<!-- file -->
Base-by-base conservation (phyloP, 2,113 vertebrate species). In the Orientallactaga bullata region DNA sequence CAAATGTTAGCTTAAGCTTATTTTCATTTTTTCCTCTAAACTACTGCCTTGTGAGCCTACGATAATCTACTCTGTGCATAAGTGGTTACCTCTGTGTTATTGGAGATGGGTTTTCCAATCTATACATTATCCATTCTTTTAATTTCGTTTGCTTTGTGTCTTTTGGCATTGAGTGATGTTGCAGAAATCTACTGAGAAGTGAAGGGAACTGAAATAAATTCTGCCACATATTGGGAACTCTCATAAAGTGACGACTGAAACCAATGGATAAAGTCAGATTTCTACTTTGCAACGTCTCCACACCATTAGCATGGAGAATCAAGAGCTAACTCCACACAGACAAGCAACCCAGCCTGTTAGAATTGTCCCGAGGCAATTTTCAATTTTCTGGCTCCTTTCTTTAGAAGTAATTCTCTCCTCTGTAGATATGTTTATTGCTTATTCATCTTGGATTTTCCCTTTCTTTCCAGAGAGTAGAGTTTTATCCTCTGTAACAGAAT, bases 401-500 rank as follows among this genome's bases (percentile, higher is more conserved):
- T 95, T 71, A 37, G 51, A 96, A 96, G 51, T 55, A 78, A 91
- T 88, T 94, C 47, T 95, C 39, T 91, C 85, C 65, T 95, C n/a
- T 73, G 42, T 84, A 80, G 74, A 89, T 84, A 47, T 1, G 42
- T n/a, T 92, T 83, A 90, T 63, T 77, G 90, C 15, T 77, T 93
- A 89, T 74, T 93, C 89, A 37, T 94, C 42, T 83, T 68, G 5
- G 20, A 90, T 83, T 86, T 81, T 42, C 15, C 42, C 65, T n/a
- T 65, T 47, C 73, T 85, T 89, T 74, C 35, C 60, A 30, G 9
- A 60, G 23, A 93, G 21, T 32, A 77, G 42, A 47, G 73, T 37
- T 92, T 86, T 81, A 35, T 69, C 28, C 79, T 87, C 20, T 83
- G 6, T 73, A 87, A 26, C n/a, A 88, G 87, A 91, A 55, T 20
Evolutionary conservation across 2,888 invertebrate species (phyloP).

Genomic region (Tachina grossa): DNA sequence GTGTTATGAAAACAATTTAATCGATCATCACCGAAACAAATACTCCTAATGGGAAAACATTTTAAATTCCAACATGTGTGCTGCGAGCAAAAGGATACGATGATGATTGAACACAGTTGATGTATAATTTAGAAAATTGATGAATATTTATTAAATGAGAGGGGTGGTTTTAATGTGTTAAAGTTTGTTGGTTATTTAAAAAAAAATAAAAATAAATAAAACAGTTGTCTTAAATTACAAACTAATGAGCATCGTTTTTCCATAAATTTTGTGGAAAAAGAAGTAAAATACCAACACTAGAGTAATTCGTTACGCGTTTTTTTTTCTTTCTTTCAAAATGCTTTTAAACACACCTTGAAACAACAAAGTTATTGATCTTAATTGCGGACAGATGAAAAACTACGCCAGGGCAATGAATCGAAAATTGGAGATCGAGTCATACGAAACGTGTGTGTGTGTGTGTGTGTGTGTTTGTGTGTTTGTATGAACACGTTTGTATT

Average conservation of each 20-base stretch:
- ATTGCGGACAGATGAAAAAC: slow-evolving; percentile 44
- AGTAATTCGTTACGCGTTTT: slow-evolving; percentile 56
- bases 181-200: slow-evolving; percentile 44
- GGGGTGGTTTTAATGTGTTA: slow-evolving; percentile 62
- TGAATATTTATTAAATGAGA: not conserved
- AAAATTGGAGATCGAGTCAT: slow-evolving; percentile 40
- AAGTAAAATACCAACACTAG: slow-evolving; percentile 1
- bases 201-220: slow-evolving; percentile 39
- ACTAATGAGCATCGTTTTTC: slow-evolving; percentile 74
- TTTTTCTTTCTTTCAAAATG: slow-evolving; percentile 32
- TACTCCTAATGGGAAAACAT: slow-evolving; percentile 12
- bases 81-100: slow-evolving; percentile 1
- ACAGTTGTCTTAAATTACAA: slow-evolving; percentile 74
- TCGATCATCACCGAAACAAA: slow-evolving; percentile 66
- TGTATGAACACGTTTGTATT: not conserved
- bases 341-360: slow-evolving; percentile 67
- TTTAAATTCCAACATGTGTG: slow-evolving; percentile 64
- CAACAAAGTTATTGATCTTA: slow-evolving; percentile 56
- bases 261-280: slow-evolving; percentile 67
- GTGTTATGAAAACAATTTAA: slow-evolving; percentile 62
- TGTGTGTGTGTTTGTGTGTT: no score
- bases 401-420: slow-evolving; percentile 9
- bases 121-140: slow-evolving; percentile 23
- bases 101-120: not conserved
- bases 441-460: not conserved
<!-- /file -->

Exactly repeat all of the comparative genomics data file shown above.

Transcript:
Base-by-base conservation (phyloP, 2,113 vertebrate species). In the Orientallactaga bullata region DNA sequence CAAATGTTAGCTTAAGCTTATTTTCATTTTTTCCTCTAAACTACTGCCTTGTGAGCCTACGATAATCTACTCTGTGCATAAGTGGTTACCTCTGTGTTATTGGAGATGGGTTTTCCAATCTATACATTATCCATTCTTTTAATTTCGTTTGCTTTGTGTCTTTTGGCATTGAGTGATGTTGCAGAAATCTACTGAGAAGTGAAGGGAACTGAAATAAATTCTGCCACATATTGGGAACTCTCATAAAGTGACGACTGAAACCAATGGATAAAGTCAGATTTCTACTTTGCAACGTCTCCACACCATTAGCATGGAGAATCAAGAGCTAACTCCACACAGACAAGCAACCCAGCCTGTTAGAATTGTCCCGAGGCAATTTTCAATTTTCTGGCTCCTTTCTTTAGAAGTAATTCTCTCCTCTGTAGATATGTTTATTGCTTATTCATCTTGGATTTTCCCTTTCTTTCCAGAGAGTAGAGTTTTATCCTCTGTAACAGAAT, bases 401-500 rank as follows among this genome's bases (percentile, higher is more conserved):
- T 95, T 71, A 37, G 51, A 96, A 96, G 51, T 55, A 78, A 91
- T 88, T 94, C 47, T 95, C 39, T 91, C 85, C 65, T 95, C n/a
- T 73, G 42, T 84, A 80, G 74, A 89, T 84, A 47, T 1, G 42
- T n/a, T 92, T 83, A 90, T 63, T 77, G 90, C 15, T 77, T 93
- A 89, T 74, T 93, C 89, A 37, T 94, C 42, T 83, T 68, G 5
- G 20, A 90, T 83, T 86, T 81, T 42, C 15, C 42, C 65, T n/a
- T 65, T 47, C 73, T 85, T 89, T 74, C 35, C 60, A 30, G 9
- A 60, G 23, A 93, G 21, T 32, A 77, G 42, A 47, G 73, T 37
- T 92, T 86, T 81, A 35, T 69, C 28, C 79, T 87, C 20, T 83
- G 6, T 73, A 87, A 26, C n/a, A 88, G 87, A 91, A 55, T 20
Evolutionary conservation across 2,888 invertebrate species (phyloP).

Genomic region (Tachina grossa): DNA sequence GTGTTATGAAAACAATTTAATCGATCATCACCGAAACAAATACTCCTAATGGGAAAACATTTTAAATTCCAACATGTGTGCTGCGAGCAAAAGGATACGATGATGATTGAACACAGTTGATGTATAATTTAGAAAATTGATGAATATTTATTAAATGAGAGGGGTGGTTTTAATGTGTTAAAGTTTGTTGGTTATTTAAAAAAAAATAAAAATAAATAAAACAGTTGTCTTAAATTACAAACTAATGAGCATCGTTTTTCCATAAATTTTGTGGAAAAAGAAGTAAAATACCAACACTAGAGTAATTCGTTACGCGTTTTTTTTTCTTTCTTTCAAAATGCTTTTAAACACACCTTGAAACAACAAAGTTATTGATCTTAATTGCGGACAGATGAAAAACTACGCCAGGGCAATGAATCGAAAATTGGAGATCGAGTCATACGAAACGTGTGTGTGTGTGTGTGTGTGTGTTTGTGTGTTTGTATGAACACGTTTGTATT

Average conservation of each 20-base stretch:
- ATTGCGGACAGATGAAAAAC: slow-evolving; percentile 44
- AGTAATTCGTTACGCGTTTT: slow-evolving; percentile 56
- bases 181-200: slow-evolving; percentile 44
- GGGGTGGTTTTAATGTGTTA: slow-evolving; percentile 62
- TGAATATTTATTAAATGAGA: not conserved
- AAAATTGGAGATCGAGTCAT: slow-evolving; percentile 40
- AAGTAAAATACCAACACTAG: slow-evolving; percentile 1
- bases 201-220: slow-evolving; percentile 39
- ACTAATGAGCATCGTTTTTC: slow-evolving; percentile 74
- TTTTTCTTTCTTTCAAAATG: slow-evolving; percentile 32
- TACTCCTAATGGGAAAACAT: slow-evolving; percentile 12
- bases 81-100: slow-evolving; percentile 1
- ACAGTTGTCTTAAATTACAA: slow-evolving; percentile 74
- TCGATCATCACCGAAACAAA: slow-evolving; percentile 66
- TGTATGAACACGTTTGTATT: not conserved
- bases 341-360: slow-evolving; percentile 67
- TTTAAATTCCAACATGTGTG: slow-evolving; percentile 64
- CAACAAAGTTATTGATCTTA: slow-evolving; percentile 56
- bases 261-280: slow-evolving; percentile 67
- GTGTTATGAAAACAATTTAA: slow-evolving; percentile 62
- TGTGTGTGTGTTTGTGTGTT: no score
- bases 401-420: slow-evolving; percentile 9
- bases 121-140: slow-evolving; percentile 23
- bases 101-120: not conserved
- bases 441-460: not conserved